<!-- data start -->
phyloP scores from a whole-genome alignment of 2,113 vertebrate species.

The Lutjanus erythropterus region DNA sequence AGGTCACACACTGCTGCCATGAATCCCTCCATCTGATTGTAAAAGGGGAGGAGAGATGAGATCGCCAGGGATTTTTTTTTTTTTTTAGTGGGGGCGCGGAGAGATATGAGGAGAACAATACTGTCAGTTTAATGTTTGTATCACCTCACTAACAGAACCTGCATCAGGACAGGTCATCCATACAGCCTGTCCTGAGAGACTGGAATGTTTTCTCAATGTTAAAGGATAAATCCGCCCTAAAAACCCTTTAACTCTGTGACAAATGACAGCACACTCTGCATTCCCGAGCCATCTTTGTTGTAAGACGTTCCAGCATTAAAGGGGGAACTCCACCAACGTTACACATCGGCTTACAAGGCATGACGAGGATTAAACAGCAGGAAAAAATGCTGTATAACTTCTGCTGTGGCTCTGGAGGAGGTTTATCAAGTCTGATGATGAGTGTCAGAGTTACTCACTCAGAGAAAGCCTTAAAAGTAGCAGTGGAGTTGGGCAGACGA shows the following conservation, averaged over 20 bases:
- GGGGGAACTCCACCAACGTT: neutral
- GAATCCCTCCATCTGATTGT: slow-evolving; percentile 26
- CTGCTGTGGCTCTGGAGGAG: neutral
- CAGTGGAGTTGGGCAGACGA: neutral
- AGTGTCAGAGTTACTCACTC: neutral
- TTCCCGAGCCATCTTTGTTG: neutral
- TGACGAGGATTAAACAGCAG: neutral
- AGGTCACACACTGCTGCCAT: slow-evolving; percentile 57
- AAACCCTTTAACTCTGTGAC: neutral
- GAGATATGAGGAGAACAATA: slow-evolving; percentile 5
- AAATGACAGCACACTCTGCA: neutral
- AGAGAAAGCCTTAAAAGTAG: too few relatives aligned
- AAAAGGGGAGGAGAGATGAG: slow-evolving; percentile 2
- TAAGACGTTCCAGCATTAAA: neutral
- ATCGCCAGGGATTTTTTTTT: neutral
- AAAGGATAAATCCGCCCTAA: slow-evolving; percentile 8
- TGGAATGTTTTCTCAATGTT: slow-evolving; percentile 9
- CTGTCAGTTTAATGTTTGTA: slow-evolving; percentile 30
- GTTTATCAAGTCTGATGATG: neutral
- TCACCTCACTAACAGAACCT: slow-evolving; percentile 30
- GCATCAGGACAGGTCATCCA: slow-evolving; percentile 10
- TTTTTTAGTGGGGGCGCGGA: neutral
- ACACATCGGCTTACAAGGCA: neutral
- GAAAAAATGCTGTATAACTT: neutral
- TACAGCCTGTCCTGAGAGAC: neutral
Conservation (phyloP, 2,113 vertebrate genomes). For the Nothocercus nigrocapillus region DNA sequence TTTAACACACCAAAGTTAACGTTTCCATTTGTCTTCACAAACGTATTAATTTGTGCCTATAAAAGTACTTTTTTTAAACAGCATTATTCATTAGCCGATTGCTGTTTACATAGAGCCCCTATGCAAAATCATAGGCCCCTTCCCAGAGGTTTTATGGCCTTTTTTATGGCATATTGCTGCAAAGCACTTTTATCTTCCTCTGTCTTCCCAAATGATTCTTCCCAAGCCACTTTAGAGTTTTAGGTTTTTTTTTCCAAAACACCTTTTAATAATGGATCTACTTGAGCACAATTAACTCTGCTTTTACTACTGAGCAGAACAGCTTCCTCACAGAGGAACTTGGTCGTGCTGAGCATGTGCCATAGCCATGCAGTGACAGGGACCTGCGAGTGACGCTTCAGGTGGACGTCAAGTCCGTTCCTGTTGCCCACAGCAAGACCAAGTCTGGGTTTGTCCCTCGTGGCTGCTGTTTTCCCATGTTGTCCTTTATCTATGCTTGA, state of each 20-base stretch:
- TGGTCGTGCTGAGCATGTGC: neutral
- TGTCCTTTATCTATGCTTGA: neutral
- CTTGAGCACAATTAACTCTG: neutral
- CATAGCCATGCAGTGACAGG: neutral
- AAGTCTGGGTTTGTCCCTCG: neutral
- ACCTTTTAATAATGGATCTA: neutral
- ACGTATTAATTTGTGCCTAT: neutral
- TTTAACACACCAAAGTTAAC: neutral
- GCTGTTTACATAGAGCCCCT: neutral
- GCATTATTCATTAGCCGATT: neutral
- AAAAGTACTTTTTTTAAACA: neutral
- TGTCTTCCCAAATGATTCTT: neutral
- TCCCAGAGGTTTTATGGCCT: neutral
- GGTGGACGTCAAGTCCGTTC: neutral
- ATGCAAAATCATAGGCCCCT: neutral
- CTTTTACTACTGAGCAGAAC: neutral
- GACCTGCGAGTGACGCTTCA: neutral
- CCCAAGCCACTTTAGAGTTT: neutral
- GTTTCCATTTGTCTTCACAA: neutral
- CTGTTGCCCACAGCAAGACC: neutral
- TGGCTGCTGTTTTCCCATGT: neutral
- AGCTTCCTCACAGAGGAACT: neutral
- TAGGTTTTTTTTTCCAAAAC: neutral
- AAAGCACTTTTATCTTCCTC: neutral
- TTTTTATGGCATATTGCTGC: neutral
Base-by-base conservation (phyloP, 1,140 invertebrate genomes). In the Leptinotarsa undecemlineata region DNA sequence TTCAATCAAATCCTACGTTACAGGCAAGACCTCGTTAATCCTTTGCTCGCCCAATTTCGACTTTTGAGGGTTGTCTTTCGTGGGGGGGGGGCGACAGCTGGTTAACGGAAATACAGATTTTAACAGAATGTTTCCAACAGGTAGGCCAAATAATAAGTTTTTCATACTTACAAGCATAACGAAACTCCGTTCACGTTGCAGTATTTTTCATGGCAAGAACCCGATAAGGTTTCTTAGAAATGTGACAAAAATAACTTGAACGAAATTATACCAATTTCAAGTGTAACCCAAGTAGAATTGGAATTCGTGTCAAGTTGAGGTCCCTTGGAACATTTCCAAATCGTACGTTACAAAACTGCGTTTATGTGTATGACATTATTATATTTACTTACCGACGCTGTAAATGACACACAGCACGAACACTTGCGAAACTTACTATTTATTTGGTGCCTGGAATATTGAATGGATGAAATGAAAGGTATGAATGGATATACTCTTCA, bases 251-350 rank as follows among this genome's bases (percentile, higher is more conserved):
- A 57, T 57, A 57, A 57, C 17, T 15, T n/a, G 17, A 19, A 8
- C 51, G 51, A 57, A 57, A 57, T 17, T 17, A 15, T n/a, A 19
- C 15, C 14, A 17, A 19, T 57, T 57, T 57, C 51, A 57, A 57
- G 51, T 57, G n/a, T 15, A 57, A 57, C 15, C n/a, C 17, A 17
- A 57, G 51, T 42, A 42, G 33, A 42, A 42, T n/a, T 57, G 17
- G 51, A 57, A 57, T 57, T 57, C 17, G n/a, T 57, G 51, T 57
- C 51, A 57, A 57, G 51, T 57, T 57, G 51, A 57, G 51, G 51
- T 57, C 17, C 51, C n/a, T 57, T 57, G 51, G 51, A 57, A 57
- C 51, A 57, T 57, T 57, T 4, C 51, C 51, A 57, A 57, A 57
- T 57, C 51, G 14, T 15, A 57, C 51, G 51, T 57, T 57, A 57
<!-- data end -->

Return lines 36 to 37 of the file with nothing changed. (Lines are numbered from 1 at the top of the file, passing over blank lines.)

- TTTAACACACCAAAGTTAAC: neutral
- GCTGTTTACATAGAGCCCCT: neutral